In brief, I think Tilling is on to something important which scholars have noticed but frankly  neglected.

I wrote the article “Christology” for Oxford Bibliography On-line.  When I revise the article—which I have been asked to do recently—I will be sure to include Tilling’s book. It is one of the most important books on Paul’s Christology written in the last few decades. If you’re interested in these matters, go out and buy your own copy of Tilling’s book.  If that is not possible, borrow a copy from your local library.  Even if the library does not have it, most will have some sort of interlibrary loan program.

Paul's Divine Christology (Mohr-Siebeck 2012)

Paul’s Divine Christology (Mohr-Siebeck 2012)

The Tragic Event in Charleston and Loving Your Enemies

In light of the tragic events in Charleston last week the question we’ve been considering seems all the more relevant.  A group of faithful Christians gathered in prayer and Bible study at the historic Emanuel African Methodist Episcopal Church last Wednesday evening in Charleston.  They welcomed into their circle a young white man, 21 years old.  They probably thought he was there to find some answers.  But he was there on a mission.Charleston shooting

When the hour was up, the young man pulled out a 45 caliber handgun and began shooting.  According to reports, he shouted racial slurs and reloaded his handgun five times.  In the end nine people were dead, families would be changed forever, and a city and state and nation would be plunged into grief.

The young man jumped into his car and fled the scene.  The police captured him the next morning after his father, having recognized his son in the surveillance photographs, turned him in.  He and his family were devastated by what his son had done.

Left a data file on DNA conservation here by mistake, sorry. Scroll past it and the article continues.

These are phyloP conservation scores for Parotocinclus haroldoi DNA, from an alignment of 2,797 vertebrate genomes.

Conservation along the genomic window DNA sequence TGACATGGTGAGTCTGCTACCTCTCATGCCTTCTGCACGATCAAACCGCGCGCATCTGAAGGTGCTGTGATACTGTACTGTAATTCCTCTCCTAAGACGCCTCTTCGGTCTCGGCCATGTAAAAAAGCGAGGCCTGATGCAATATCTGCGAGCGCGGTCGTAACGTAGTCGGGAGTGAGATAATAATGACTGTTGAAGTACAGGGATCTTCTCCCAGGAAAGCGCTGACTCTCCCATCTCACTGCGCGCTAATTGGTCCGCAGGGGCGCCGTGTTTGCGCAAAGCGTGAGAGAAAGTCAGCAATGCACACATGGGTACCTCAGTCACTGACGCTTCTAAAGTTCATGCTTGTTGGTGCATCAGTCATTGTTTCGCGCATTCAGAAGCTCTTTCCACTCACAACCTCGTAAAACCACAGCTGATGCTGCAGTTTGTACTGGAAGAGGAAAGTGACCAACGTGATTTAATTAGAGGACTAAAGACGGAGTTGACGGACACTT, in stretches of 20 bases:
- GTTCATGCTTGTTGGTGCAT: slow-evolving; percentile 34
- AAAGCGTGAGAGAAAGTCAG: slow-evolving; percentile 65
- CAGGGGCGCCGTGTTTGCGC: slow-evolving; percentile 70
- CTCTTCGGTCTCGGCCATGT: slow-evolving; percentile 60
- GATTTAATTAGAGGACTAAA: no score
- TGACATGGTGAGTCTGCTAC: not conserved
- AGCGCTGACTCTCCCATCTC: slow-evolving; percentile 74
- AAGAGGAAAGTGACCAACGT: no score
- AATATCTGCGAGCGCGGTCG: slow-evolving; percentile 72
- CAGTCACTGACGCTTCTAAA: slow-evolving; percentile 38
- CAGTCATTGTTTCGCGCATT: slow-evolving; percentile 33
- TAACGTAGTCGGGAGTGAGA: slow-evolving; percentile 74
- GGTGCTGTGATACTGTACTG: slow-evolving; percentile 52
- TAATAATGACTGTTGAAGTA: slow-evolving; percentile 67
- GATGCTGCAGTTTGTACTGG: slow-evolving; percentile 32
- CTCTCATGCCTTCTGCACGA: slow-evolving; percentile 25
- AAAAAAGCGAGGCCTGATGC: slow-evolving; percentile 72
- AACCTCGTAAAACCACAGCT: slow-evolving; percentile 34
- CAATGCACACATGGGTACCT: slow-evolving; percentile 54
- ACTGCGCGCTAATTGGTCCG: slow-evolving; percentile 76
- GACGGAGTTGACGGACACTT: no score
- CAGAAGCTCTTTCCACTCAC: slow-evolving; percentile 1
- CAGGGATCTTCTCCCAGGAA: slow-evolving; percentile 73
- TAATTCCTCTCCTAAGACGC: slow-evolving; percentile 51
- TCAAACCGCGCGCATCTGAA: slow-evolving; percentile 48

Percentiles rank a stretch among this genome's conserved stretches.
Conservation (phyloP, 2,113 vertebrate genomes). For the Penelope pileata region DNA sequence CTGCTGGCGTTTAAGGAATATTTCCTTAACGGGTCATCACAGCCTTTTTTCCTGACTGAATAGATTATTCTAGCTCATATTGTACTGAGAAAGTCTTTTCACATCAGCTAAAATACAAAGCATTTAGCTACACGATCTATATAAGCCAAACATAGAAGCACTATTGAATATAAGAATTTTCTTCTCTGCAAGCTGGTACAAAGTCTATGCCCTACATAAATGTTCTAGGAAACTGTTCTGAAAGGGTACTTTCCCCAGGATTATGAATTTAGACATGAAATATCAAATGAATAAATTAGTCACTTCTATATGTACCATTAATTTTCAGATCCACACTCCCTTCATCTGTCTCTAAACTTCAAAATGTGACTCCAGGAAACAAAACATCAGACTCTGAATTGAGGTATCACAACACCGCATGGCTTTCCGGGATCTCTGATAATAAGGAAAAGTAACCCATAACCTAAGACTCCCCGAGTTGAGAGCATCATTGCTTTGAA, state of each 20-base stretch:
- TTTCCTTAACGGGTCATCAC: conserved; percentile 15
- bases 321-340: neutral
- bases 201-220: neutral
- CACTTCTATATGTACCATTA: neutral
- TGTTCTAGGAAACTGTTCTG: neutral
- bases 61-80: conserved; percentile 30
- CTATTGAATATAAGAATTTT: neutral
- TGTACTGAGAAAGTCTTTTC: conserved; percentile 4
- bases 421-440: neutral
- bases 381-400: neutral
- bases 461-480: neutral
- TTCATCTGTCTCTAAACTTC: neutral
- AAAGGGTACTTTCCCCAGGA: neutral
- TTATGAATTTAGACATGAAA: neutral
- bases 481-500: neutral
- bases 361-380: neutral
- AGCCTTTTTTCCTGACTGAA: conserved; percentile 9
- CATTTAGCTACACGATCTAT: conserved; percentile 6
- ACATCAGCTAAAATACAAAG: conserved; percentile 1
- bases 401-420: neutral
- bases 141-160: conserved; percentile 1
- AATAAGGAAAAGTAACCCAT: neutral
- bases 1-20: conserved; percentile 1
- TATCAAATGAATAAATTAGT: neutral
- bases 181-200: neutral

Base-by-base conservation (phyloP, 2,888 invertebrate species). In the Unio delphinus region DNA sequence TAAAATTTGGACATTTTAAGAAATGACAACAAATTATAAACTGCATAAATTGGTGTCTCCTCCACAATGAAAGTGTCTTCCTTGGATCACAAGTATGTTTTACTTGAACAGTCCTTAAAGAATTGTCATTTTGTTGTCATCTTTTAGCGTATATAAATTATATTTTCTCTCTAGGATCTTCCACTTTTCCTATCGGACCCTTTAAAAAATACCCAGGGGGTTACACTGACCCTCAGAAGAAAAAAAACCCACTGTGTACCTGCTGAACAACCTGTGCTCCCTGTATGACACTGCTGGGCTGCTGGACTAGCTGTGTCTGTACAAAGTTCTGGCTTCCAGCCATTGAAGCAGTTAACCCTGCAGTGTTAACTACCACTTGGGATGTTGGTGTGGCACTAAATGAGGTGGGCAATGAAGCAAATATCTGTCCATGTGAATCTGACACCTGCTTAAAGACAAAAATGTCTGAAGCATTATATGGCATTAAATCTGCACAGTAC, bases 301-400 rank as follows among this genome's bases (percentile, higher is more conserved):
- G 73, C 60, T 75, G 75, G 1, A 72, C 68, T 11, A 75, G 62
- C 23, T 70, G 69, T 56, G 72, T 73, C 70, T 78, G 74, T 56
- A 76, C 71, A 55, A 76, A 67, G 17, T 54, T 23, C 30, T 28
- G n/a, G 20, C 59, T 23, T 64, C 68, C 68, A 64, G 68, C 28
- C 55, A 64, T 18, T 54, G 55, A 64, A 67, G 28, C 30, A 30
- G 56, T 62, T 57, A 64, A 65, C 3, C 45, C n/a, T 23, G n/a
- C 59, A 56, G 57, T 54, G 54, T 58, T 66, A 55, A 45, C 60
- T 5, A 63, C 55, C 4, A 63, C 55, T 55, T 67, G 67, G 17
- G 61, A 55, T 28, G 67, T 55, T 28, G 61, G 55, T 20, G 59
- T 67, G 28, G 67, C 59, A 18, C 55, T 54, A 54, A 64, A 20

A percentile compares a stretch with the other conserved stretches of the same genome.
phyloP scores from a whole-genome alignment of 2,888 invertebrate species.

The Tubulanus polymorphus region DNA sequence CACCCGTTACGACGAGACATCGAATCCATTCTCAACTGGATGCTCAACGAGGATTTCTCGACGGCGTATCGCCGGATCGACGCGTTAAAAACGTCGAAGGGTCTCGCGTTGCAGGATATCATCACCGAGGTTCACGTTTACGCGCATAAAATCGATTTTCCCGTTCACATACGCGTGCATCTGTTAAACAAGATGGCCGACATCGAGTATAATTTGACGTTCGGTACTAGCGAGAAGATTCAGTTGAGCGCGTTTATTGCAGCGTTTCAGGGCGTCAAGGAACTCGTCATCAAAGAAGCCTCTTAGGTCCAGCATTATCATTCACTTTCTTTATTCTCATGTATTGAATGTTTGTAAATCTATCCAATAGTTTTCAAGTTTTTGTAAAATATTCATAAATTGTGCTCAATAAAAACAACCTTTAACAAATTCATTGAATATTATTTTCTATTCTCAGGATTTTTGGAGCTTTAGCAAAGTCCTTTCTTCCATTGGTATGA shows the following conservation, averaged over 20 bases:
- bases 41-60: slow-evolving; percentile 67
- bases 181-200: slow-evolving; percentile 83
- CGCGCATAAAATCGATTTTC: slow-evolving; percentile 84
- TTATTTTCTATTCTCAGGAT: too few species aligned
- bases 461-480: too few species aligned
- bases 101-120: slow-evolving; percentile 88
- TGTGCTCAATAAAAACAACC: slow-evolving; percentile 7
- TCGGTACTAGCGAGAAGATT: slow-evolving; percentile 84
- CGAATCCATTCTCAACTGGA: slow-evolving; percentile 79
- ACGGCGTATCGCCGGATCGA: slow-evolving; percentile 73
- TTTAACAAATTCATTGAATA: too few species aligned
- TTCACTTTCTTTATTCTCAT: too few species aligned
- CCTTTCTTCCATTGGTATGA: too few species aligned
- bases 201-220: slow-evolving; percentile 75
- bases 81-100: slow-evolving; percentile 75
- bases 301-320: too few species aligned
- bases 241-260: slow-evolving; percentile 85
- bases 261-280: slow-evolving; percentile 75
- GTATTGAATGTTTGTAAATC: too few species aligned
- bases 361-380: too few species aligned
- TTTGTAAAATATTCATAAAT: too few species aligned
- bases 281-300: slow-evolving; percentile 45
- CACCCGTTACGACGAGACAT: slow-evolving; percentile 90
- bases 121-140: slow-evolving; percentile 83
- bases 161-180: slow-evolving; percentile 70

Initial reports indicate that the young man wanted to incite some sort of race war.  He wanted to set the world ablaze after several years of high-profile, racially-charged events in Ferguson, New York, and Baltimore.

How do you love an enemy in a situation like this? What does  it mean to love the young man so troubled he thought it right to kill nine innocent worshipers on a Wednesday night?  If you really want to be a follower of Jesus, then you have to take what he said seriously in the Sermon on the Mount (Matthew 5:43-45):

43 You have been taught to love your neighbor and hate your enemy.[e] 44 But I tell you this: love your enemies. Pray for those who torment you and persecute you— 45 in so doing, you become children of your Father in heaven.He, after all, loves each of us—good and evil, kind and cruel. He causes the sun to rise and shine on evil and good alike. He causes the rain to water the fields of the righteous and the fields of the sinner.

On Friday several members of the victim’s families had a chance to address the shooter directly.  Through tears and cracked voices these amazing, salt-of-the-earth people offered the young man prayer and forgiveness.  How could they so quickly speak  a redemptive, healing word?  I don’t know exactly. I believe, however, it was God’s work in them.

On Thursday the nation and the world woke up to unthinkable news; the young man bore witness to rage, racism, and hatred.  On Friday these family members wanted to bear witness to something greater: God’s love and grace.

%d bloggers like this: